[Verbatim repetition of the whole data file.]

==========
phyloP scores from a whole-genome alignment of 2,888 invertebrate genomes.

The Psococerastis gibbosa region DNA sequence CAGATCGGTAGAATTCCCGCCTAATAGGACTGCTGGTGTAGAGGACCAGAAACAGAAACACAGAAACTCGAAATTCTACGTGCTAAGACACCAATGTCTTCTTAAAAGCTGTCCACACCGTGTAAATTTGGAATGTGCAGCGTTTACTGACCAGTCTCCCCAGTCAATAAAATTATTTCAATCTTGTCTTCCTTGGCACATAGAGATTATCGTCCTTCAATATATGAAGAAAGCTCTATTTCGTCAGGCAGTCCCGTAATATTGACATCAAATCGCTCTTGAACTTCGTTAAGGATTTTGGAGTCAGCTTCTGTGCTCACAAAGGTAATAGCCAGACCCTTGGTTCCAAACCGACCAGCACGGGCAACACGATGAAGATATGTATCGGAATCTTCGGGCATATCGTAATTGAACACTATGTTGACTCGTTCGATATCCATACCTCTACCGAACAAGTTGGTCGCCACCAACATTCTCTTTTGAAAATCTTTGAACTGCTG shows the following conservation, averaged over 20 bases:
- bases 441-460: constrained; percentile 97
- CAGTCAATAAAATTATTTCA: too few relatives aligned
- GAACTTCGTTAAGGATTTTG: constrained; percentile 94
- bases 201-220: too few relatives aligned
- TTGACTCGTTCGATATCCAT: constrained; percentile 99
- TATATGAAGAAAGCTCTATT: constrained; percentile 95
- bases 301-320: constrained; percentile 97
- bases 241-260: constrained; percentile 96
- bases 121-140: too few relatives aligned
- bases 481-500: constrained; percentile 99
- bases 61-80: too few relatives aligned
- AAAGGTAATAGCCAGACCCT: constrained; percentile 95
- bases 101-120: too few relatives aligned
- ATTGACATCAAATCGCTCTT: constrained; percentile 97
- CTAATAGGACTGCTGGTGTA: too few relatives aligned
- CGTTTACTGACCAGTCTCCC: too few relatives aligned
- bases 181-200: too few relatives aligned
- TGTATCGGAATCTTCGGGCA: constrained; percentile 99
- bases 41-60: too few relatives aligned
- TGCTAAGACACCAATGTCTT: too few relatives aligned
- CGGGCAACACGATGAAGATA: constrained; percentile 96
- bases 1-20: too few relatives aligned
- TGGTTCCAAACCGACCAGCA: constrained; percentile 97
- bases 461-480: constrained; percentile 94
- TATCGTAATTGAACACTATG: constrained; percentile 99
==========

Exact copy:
phyloP scores from a whole-genome alignment of 2,888 invertebrate genomes.

The Psococerastis gibbosa region DNA sequence CAGATCGGTAGAATTCCCGCCTAATAGGACTGCTGGTGTAGAGGACCAGAAACAGAAACACAGAAACTCGAAATTCTACGTGCTAAGACACCAATGTCTTCTTAAAAGCTGTCCACACCGTGTAAATTTGGAATGTGCAGCGTTTACTGACCAGTCTCCCCAGTCAATAAAATTATTTCAATCTTGTCTTCCTTGGCACATAGAGATTATCGTCCTTCAATATATGAAGAAAGCTCTATTTCGTCAGGCAGTCCCGTAATATTGACATCAAATCGCTCTTGAACTTCGTTAAGGATTTTGGAGTCAGCTTCTGTGCTCACAAAGGTAATAGCCAGACCCTTGGTTCCAAACCGACCAGCACGGGCAACACGATGAAGATATGTATCGGAATCTTCGGGCATATCGTAATTGAACACTATGTTGACTCGTTCGATATCCATACCTCTACCGAACAAGTTGGTCGCCACCAACATTCTCTTTTGAAAATCTTTGAACTGCTG shows the following conservation, averaged over 20 bases:
- bases 441-460: constrained; percentile 97
- CAGTCAATAAAATTATTTCA: too few relatives aligned
- GAACTTCGTTAAGGATTTTG: constrained; percentile 94
- bases 201-220: too few relatives aligned
- TTGACTCGTTCGATATCCAT: constrained; percentile 99
- TATATGAAGAAAGCTCTATT: constrained; percentile 95
- bases 301-320: constrained; percentile 97
- bases 241-260: constrained; percentile 96
- bases 121-140: too few relatives aligned
- bases 481-500: constrained; percentile 99
- bases 61-80: too few relatives aligned
- AAAGGTAATAGCCAGACCCT: constrained; percentile 95
- bases 101-120: too few relatives aligned
- ATTGACATCAAATCGCTCTT: constrained; percentile 97
- CTAATAGGACTGCTGGTGTA: too few relatives aligned
- CGTTTACTGACCAGTCTCCC: too few relatives aligned
- bases 181-200: too few relatives aligned
- TGTATCGGAATCTTCGGGCA: constrained; percentile 99
- bases 41-60: too few relatives aligned
- TGCTAAGACACCAATGTCTT: too few relatives aligned
- CGGGCAACACGATGAAGATA: constrained; percentile 96
- bases 1-20: too few relatives aligned
- TGGTTCCAAACCGACCAGCA: constrained; percentile 97
- bases 461-480: constrained; percentile 94
- TATCGTAATTGAACACTATG: constrained; percentile 99